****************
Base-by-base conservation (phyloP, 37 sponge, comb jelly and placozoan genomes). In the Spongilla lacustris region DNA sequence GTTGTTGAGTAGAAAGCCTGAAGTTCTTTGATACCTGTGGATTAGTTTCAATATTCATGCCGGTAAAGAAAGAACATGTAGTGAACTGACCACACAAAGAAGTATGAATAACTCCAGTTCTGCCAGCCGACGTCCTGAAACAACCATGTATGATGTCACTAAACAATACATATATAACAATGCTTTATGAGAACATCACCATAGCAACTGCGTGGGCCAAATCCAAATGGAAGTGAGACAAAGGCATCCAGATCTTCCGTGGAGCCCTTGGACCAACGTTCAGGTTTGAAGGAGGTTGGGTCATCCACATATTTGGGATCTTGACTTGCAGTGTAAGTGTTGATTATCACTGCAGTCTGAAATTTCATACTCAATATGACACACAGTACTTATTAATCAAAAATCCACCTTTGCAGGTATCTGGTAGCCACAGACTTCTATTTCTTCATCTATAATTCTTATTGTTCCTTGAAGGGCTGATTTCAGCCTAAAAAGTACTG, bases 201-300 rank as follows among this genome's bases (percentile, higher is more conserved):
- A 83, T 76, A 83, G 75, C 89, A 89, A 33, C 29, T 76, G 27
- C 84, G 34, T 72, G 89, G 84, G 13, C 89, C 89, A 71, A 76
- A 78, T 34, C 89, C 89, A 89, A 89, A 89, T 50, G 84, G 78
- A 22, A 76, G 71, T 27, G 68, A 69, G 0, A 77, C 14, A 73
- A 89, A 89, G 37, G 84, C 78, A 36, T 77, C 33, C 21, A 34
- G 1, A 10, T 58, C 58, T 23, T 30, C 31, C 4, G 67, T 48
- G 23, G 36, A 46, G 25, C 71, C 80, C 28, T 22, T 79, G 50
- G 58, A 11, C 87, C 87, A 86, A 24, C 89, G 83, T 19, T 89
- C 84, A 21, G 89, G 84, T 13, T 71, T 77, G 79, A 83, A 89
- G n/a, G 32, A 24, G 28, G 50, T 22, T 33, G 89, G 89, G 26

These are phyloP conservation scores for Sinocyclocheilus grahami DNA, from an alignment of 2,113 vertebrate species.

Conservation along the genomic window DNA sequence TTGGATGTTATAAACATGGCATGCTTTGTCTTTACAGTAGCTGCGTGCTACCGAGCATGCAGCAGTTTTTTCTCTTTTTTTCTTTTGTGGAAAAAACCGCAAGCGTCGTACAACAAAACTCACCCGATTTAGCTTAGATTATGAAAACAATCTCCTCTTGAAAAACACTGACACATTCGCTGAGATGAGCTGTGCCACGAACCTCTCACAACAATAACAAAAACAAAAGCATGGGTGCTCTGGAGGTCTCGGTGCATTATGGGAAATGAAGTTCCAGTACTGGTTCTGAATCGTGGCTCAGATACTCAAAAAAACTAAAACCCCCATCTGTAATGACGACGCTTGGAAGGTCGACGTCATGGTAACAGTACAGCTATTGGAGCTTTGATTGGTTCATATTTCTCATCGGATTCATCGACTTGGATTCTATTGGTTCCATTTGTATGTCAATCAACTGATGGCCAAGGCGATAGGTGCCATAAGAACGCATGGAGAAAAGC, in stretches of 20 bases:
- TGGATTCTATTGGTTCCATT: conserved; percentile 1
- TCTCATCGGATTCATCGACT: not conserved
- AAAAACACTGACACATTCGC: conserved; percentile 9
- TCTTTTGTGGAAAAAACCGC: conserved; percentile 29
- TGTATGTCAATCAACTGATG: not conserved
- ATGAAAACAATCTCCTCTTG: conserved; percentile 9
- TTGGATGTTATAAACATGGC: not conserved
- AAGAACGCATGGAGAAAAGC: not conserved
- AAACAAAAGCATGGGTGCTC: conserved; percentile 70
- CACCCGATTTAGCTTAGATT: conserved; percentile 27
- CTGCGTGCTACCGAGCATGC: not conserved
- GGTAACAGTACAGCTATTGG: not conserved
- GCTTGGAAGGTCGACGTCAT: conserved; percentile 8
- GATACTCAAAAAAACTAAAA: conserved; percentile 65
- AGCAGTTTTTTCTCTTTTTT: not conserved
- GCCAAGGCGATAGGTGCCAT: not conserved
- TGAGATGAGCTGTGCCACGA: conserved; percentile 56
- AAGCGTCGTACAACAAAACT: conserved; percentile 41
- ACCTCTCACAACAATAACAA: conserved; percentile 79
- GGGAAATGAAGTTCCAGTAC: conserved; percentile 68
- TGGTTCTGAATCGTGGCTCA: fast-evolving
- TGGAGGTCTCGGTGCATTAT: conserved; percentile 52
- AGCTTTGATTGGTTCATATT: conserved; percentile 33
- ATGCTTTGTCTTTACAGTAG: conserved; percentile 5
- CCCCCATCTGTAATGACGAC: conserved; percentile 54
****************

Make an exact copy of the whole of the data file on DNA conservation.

Base-by-base conservation (phyloP, 37 sponge, comb jelly and placozoan genomes). In the Spongilla lacustris region DNA sequence GTTGTTGAGTAGAAAGCCTGAAGTTCTTTGATACCTGTGGATTAGTTTCAATATTCATGCCGGTAAAGAAAGAACATGTAGTGAACTGACCACACAAAGAAGTATGAATAACTCCAGTTCTGCCAGCCGACGTCCTGAAACAACCATGTATGATGTCACTAAACAATACATATATAACAATGCTTTATGAGAACATCACCATAGCAACTGCGTGGGCCAAATCCAAATGGAAGTGAGACAAAGGCATCCAGATCTTCCGTGGAGCCCTTGGACCAACGTTCAGGTTTGAAGGAGGTTGGGTCATCCACATATTTGGGATCTTGACTTGCAGTGTAAGTGTTGATTATCACTGCAGTCTGAAATTTCATACTCAATATGACACACAGTACTTATTAATCAAAAATCCACCTTTGCAGGTATCTGGTAGCCACAGACTTCTATTTCTTCATCTATAATTCTTATTGTTCCTTGAAGGGCTGATTTCAGCCTAAAAAGTACTG, bases 201-300 rank as follows among this genome's bases (percentile, higher is more conserved):
- A 83, T 76, A 83, G 75, C 89, A 89, A 33, C 29, T 76, G 27
- C 84, G 34, T 72, G 89, G 84, G 13, C 89, C 89, A 71, A 76
- A 78, T 34, C 89, C 89, A 89, A 89, A 89, T 50, G 84, G 78
- A 22, A 76, G 71, T 27, G 68, A 69, G 0, A 77, C 14, A 73
- A 89, A 89, G 37, G 84, C 78, A 36, T 77, C 33, C 21, A 34
- G 1, A 10, T 58, C 58, T 23, T 30, C 31, C 4, G 67, T 48
- G 23, G 36, A 46, G 25, C 71, C 80, C 28, T 22, T 79, G 50
- G 58, A 11, C 87, C 87, A 86, A 24, C 89, G 83, T 19, T 89
- C 84, A 21, G 89, G 84, T 13, T 71, T 77, G 79, A 83, A 89
- G n/a, G 32, A 24, G 28, G 50, T 22, T 33, G 89, G 89, G 26

These are phyloP conservation scores for Sinocyclocheilus grahami DNA, from an alignment of 2,113 vertebrate species.

Conservation along the genomic window DNA sequence TTGGATGTTATAAACATGGCATGCTTTGTCTTTACAGTAGCTGCGTGCTACCGAGCATGCAGCAGTTTTTTCTCTTTTTTTCTTTTGTGGAAAAAACCGCAAGCGTCGTACAACAAAACTCACCCGATTTAGCTTAGATTATGAAAACAATCTCCTCTTGAAAAACACTGACACATTCGCTGAGATGAGCTGTGCCACGAACCTCTCACAACAATAACAAAAACAAAAGCATGGGTGCTCTGGAGGTCTCGGTGCATTATGGGAAATGAAGTTCCAGTACTGGTTCTGAATCGTGGCTCAGATACTCAAAAAAACTAAAACCCCCATCTGTAATGACGACGCTTGGAAGGTCGACGTCATGGTAACAGTACAGCTATTGGAGCTTTGATTGGTTCATATTTCTCATCGGATTCATCGACTTGGATTCTATTGGTTCCATTTGTATGTCAATCAACTGATGGCCAAGGCGATAGGTGCCATAAGAACGCATGGAGAAAAGC, in stretches of 20 bases:
- TGGATTCTATTGGTTCCATT: conserved; percentile 1
- TCTCATCGGATTCATCGACT: not conserved
- AAAAACACTGACACATTCGC: conserved; percentile 9
- TCTTTTGTGGAAAAAACCGC: conserved; percentile 29
- TGTATGTCAATCAACTGATG: not conserved
- ATGAAAACAATCTCCTCTTG: conserved; percentile 9
- TTGGATGTTATAAACATGGC: not conserved
- AAGAACGCATGGAGAAAAGC: not conserved
- AAACAAAAGCATGGGTGCTC: conserved; percentile 70
- CACCCGATTTAGCTTAGATT: conserved; percentile 27
- CTGCGTGCTACCGAGCATGC: not conserved
- GGTAACAGTACAGCTATTGG: not conserved
- GCTTGGAAGGTCGACGTCAT: conserved; percentile 8
- GATACTCAAAAAAACTAAAA: conserved; percentile 65
- AGCAGTTTTTTCTCTTTTTT: not conserved
- GCCAAGGCGATAGGTGCCAT: not conserved
- TGAGATGAGCTGTGCCACGA: conserved; percentile 56
- AAGCGTCGTACAACAAAACT: conserved; percentile 41
- ACCTCTCACAACAATAACAA: conserved; percentile 79
- GGGAAATGAAGTTCCAGTAC: conserved; percentile 68
- TGGTTCTGAATCGTGGCTCA: fast-evolving
- TGGAGGTCTCGGTGCATTAT: conserved; percentile 52
- AGCTTTGATTGGTTCATATT: conserved; percentile 33
- ATGCTTTGTCTTTACAGTAG: conserved; percentile 5
- CCCCCATCTGTAATGACGAC: conserved; percentile 54